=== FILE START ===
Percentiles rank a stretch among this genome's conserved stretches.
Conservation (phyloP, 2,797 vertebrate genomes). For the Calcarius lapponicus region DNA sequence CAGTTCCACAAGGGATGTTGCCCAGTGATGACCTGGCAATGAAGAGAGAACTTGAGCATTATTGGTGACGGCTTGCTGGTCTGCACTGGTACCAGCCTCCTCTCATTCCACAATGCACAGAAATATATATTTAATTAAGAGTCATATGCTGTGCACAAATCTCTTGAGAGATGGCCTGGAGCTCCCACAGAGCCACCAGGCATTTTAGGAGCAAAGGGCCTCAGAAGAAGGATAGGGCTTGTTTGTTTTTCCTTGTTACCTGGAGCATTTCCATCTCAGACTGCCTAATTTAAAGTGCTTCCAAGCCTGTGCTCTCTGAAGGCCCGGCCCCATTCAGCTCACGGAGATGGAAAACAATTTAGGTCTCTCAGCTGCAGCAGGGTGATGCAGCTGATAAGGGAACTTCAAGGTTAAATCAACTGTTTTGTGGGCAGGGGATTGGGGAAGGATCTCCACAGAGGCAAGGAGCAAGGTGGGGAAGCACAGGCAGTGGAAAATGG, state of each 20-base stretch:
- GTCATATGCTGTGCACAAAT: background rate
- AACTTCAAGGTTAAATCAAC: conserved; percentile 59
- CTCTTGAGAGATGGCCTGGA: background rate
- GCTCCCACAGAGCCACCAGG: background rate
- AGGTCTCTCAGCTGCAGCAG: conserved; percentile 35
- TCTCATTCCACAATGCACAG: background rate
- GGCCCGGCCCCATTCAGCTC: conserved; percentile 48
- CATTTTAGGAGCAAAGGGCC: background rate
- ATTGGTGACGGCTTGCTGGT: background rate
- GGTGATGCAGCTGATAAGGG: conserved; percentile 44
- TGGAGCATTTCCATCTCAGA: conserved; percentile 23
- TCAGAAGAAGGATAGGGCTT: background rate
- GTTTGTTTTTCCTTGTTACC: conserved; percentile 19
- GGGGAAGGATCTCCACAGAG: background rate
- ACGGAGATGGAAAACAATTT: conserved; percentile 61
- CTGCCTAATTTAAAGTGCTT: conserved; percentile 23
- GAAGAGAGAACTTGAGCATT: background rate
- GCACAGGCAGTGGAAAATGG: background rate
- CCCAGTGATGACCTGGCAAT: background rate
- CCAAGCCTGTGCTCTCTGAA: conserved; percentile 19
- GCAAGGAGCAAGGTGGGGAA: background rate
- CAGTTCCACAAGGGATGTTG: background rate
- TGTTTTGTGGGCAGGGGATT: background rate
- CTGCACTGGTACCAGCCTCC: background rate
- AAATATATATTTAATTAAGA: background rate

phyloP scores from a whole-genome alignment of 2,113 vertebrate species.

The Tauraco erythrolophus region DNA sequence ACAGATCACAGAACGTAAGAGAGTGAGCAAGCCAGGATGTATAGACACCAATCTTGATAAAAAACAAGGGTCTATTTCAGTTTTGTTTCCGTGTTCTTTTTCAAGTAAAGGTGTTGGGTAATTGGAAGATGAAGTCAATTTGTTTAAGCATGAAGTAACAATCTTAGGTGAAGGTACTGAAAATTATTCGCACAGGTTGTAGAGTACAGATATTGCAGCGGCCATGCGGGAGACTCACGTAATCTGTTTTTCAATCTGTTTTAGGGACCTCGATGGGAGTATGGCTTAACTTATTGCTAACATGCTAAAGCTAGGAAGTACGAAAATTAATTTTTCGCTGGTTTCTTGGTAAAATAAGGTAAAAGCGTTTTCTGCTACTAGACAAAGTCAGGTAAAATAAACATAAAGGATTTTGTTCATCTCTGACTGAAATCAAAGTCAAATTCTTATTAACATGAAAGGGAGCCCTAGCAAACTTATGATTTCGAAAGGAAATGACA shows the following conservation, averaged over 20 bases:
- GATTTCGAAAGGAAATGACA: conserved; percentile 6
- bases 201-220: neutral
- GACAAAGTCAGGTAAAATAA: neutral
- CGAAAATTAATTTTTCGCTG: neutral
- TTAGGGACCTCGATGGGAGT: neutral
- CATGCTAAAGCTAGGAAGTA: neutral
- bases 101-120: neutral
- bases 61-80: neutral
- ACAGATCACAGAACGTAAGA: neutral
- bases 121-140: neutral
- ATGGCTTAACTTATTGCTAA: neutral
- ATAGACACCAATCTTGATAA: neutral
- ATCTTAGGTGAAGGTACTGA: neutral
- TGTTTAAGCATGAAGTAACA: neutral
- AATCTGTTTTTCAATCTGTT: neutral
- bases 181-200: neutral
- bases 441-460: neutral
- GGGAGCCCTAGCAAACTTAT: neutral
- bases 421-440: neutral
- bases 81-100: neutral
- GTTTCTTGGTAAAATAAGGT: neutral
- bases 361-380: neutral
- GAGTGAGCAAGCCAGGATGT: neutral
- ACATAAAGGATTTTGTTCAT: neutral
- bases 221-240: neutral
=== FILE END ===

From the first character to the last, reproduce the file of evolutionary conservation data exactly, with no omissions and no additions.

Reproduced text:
Percentiles rank a stretch among this genome's conserved stretches.
Conservation (phyloP, 2,797 vertebrate genomes). For the Calcarius lapponicus region DNA sequence CAGTTCCACAAGGGATGTTGCCCAGTGATGACCTGGCAATGAAGAGAGAACTTGAGCATTATTGGTGACGGCTTGCTGGTCTGCACTGGTACCAGCCTCCTCTCATTCCACAATGCACAGAAATATATATTTAATTAAGAGTCATATGCTGTGCACAAATCTCTTGAGAGATGGCCTGGAGCTCCCACAGAGCCACCAGGCATTTTAGGAGCAAAGGGCCTCAGAAGAAGGATAGGGCTTGTTTGTTTTTCCTTGTTACCTGGAGCATTTCCATCTCAGACTGCCTAATTTAAAGTGCTTCCAAGCCTGTGCTCTCTGAAGGCCCGGCCCCATTCAGCTCACGGAGATGGAAAACAATTTAGGTCTCTCAGCTGCAGCAGGGTGATGCAGCTGATAAGGGAACTTCAAGGTTAAATCAACTGTTTTGTGGGCAGGGGATTGGGGAAGGATCTCCACAGAGGCAAGGAGCAAGGTGGGGAAGCACAGGCAGTGGAAAATGG, state of each 20-base stretch:
- GTCATATGCTGTGCACAAAT: background rate
- AACTTCAAGGTTAAATCAAC: conserved; percentile 59
- CTCTTGAGAGATGGCCTGGA: background rate
- GCTCCCACAGAGCCACCAGG: background rate
- AGGTCTCTCAGCTGCAGCAG: conserved; percentile 35
- TCTCATTCCACAATGCACAG: background rate
- GGCCCGGCCCCATTCAGCTC: conserved; percentile 48
- CATTTTAGGAGCAAAGGGCC: background rate
- ATTGGTGACGGCTTGCTGGT: background rate
- GGTGATGCAGCTGATAAGGG: conserved; percentile 44
- TGGAGCATTTCCATCTCAGA: conserved; percentile 23
- TCAGAAGAAGGATAGGGCTT: background rate
- GTTTGTTTTTCCTTGTTACC: conserved; percentile 19
- GGGGAAGGATCTCCACAGAG: background rate
- ACGGAGATGGAAAACAATTT: conserved; percentile 61
- CTGCCTAATTTAAAGTGCTT: conserved; percentile 23
- GAAGAGAGAACTTGAGCATT: background rate
- GCACAGGCAGTGGAAAATGG: background rate
- CCCAGTGATGACCTGGCAAT: background rate
- CCAAGCCTGTGCTCTCTGAA: conserved; percentile 19
- GCAAGGAGCAAGGTGGGGAA: background rate
- CAGTTCCACAAGGGATGTTG: background rate
- TGTTTTGTGGGCAGGGGATT: background rate
- CTGCACTGGTACCAGCCTCC: background rate
- AAATATATATTTAATTAAGA: background rate

phyloP scores from a whole-genome alignment of 2,113 vertebrate species.

The Tauraco erythrolophus region DNA sequence ACAGATCACAGAACGTAAGAGAGTGAGCAAGCCAGGATGTATAGACACCAATCTTGATAAAAAACAAGGGTCTATTTCAGTTTTGTTTCCGTGTTCTTTTTCAAGTAAAGGTGTTGGGTAATTGGAAGATGAAGTCAATTTGTTTAAGCATGAAGTAACAATCTTAGGTGAAGGTACTGAAAATTATTCGCACAGGTTGTAGAGTACAGATATTGCAGCGGCCATGCGGGAGACTCACGTAATCTGTTTTTCAATCTGTTTTAGGGACCTCGATGGGAGTATGGCTTAACTTATTGCTAACATGCTAAAGCTAGGAAGTACGAAAATTAATTTTTCGCTGGTTTCTTGGTAAAATAAGGTAAAAGCGTTTTCTGCTACTAGACAAAGTCAGGTAAAATAAACATAAAGGATTTTGTTCATCTCTGACTGAAATCAAAGTCAAATTCTTATTAACATGAAAGGGAGCCCTAGCAAACTTATGATTTCGAAAGGAAATGACA shows the following conservation, averaged over 20 bases:
- GATTTCGAAAGGAAATGACA: conserved; percentile 6
- bases 201-220: neutral
- GACAAAGTCAGGTAAAATAA: neutral
- CGAAAATTAATTTTTCGCTG: neutral
- TTAGGGACCTCGATGGGAGT: neutral
- CATGCTAAAGCTAGGAAGTA: neutral
- bases 101-120: neutral
- bases 61-80: neutral
- ACAGATCACAGAACGTAAGA: neutral
- bases 121-140: neutral
- ATGGCTTAACTTATTGCTAA: neutral
- ATAGACACCAATCTTGATAA: neutral
- ATCTTAGGTGAAGGTACTGA: neutral
- TGTTTAAGCATGAAGTAACA: neutral
- AATCTGTTTTTCAATCTGTT: neutral
- bases 181-200: neutral
- bases 441-460: neutral
- GGGAGCCCTAGCAAACTTAT: neutral
- bases 421-440: neutral
- bases 81-100: neutral
- GTTTCTTGGTAAAATAAGGT: neutral
- bases 361-380: neutral
- GAGTGAGCAAGCCAGGATGT: neutral
- ACATAAAGGATTTTGTTCAT: neutral
- bases 221-240: neutral